You can download your ebooks to several devices, such as your Kobo eReader and an iPhone. I like to do this and find that having the iPhone or iPod Touch is great for catching those few extra minutes here and there during the day when you have a spare moment to read. Once you’ve set up a Whitcoulls’ online ebook account, your ebook collection is stored in “the cloud” (that is, on the internet) so they’re accessible from anywhere at any time, and from several devices.
The Kobo eReader boots up to a home screen which shows your latest downloaded titles and the titles you’re reading currently. If you get lost, pressing the “Home” button on the left-hand edge will always get you back to this point. You can organise your ebook collection by title, author, or most recently read, and they are added to an alphabetical tabbed section which is great for organising a large collection. The Kobo comes pre-loaded with 100 classics (none yet from New Zealand, alas).
Unlike the Kindle and several other eReaders, the Kobo does not have a wireless connection (other than Bluetooth which you can use to connect to a Blackberry). To buy and download ebooks, you’ll need a PC or Mac connected to the internet, basically the same system that Apple uses with iPods and the iTunes store. The ebooks are then copied to the Kobo reader which connects via a normal USB cable (supplied).
You can add an SD memory card up to 4GB which, along with the Kobo’s 1GB of onboard storage, gives you heaps of room for a thousand or more ebooks. Apart from ePub, the only other format supported at the moment is PDF but Kobo promises more will be added by way of software upgrade in future. This means you’ll need to convert your business documents to PDF to read on the Kobo.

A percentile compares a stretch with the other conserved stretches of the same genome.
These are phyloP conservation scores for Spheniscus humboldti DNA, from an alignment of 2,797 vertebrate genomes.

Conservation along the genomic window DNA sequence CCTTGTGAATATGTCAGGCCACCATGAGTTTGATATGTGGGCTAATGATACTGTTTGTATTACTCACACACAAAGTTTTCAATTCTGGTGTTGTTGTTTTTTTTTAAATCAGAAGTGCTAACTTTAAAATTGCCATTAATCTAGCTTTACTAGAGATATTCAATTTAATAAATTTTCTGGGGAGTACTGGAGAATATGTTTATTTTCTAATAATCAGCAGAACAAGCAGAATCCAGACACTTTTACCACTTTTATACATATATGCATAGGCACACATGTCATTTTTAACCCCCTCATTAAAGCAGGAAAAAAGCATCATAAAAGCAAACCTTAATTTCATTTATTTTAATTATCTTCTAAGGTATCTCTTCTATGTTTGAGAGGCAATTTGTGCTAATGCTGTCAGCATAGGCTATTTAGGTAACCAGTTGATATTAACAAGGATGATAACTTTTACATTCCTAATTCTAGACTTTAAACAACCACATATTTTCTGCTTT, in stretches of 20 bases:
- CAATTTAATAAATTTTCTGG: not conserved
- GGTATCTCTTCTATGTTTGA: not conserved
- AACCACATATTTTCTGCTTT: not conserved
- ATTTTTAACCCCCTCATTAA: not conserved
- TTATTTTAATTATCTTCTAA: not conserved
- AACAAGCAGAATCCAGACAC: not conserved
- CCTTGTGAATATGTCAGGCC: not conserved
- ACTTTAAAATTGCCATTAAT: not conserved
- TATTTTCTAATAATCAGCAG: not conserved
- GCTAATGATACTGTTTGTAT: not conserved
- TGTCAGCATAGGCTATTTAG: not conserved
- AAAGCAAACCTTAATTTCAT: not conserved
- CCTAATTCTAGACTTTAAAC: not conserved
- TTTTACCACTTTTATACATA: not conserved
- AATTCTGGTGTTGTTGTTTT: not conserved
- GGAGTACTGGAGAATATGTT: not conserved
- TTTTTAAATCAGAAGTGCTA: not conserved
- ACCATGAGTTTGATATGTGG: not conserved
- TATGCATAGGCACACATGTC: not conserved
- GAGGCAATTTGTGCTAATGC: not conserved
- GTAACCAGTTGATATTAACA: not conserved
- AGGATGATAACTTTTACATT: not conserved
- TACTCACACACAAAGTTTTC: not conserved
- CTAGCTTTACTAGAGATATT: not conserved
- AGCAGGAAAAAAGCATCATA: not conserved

So what’s missing from the Kobo eReader? The main thing of value is wireless connectivity, something that has been a winner for the Kindle. But frankly, given how easy the Kobo is to get ebooks on to, it’s a nice-but-not-necessary accessory. Another feature some eReaders offer is a touch screen, again nice but not necessary: I’ll take the saving (and crisper screen). Then there’s colour. The Kobo, like all of today’s e-Ink displays, is black and white but so are most of the ebooks you can buy today. Finally, if you’re looking for a device that will surf the net and do your email as well as read books, you’re better to wait a couple of months for Apple’s iPad, albeit at almost three times the price.
But if you want a gadget that — a bit like the book itself — does one thing really, really well and won’t break the bank, the wait is over. The Kobo eReader, and the flexibility the Kobo system offers to read your ebooks on several devices, is a great way to take your first step into the world of ebooks.[I’ve posted a video review and demo of the Kobo reader on bookTV.nz. If you haven’t already done it, head over to booktv.co.nz and sign up to follow us via Twitter, RSS, Facebook or good old email. Lots of good stuff coming.]